Tax reporting and financial reporting are based on two different sets of assumptions. This is particularly true in the U.S. because financial reporting does not have to conform to tax reporting, as it does in Japan, Germany, and Switzerland. Numerous items create differences between accounting profit and taxable income. As a result, the taxes payable for the period are often different from the tax expenses recognized in the financial statements.
In the U.S.:
- Tax reporting is based on the Internal Revenue Code (the tax code).
- The modified cash basis of accounting is used in tax reporting to determine the periodic liability from currently taxable events.
- Revenue and expense recognition methods used in tax reporting often differ from those used in financial reporting.
- Financial reporting is based on GAAP.
- Accrual accounting is used in financial reporting to provide maximum information to allow evaluation of a firm's financial performance and cash flows.
- Management is allowed to select revenue and expense recognition methods. A firm has a strong incentive to use methods that allow it to minimize taxable income.
Because of the differences between tax accounting and financial accounting, the financial statements may include tax liabilities or assets - allowances that have been made in the financial statements for taxes that have not yet been or have already been paid.
Deferred tax liabilities
generally arise when tax relief is provided in advance of an accounting expense, or when income is accrued but not taxed until received. Deferred tax liabilities on an individual transaction are expected to be reversed when these liabilities are settled, causing future cash outflows
A typical example is depreciation: a company uses the Accelerated Cost Recovery System for tax reporting but uses straight-line depreciation for financial reporting.
- Recall that taxes payable is calculated based on taxable income, and tax expense is calculated based on accounting profit.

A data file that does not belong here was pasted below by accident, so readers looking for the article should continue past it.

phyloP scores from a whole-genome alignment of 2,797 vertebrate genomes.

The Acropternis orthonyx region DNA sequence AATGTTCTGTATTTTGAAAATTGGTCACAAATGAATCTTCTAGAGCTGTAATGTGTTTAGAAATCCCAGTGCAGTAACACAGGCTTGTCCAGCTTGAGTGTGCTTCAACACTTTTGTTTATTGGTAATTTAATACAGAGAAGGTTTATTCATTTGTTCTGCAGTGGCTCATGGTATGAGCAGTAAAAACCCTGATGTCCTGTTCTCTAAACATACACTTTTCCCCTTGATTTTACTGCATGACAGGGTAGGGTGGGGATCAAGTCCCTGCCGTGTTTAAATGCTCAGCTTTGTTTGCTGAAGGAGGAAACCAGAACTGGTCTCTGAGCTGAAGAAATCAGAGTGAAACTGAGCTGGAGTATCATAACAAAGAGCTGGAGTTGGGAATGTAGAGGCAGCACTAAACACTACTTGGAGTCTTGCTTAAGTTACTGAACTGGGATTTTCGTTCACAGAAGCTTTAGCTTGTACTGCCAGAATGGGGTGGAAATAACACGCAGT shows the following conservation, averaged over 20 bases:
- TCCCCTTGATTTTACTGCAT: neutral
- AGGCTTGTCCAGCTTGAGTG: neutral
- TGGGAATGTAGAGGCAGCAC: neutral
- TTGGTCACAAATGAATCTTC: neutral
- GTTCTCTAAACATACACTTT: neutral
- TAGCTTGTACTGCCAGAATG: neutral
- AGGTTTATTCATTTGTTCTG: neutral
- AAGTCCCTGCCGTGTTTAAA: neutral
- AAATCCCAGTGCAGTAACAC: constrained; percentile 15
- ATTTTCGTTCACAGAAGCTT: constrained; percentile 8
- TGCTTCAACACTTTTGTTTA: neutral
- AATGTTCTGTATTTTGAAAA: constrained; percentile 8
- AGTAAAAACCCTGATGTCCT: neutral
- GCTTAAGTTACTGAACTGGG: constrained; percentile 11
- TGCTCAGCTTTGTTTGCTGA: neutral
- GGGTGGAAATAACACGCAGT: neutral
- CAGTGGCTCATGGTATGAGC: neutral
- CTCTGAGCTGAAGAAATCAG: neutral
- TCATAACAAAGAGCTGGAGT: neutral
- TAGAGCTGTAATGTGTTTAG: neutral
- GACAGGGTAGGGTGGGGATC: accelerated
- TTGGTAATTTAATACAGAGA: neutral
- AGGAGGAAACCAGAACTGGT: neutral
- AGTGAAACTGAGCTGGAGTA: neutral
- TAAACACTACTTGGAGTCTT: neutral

- Lower depreciation expense in financial reporting results in accounting profit that is higher than taxable income, and tax expense that is higher than taxes payable.
- Deferred tax liabilities are thus created.
Deferred tax assets
generally arise when tax relief is provided after an expense is deducted for accounting purposes. Deferred tax assets on an individual transaction are expected to be reversed when these assets are recovered, causing future cash inflows
. Different treatments of warranty expenses in tax reporting and financial reporting are a common cause of deferred tax assets:
- For tax reporting, warranty expenses cannot be recognized until they have been incurred. For financial reporting, warranty expenses are recognized each year using accrual accounting, regardless of whether they are incurred or not.
- Lower warranty expense in tax reporting results in taxable income that is higher than accounting profit, and tax payable that is higher than tax expense.
- Deferred tax assets are thus created.
In the U.S., deferred tax assets/liabilities are classified on the balance sheet as current or non-current based on the classification of the underlying asset or liability. However, deferred tax assets/liabilities are always classified as non-current under IFRS.
A deferred tax item cannot be created if it is doubtful that the company will realize economic benefits in the future.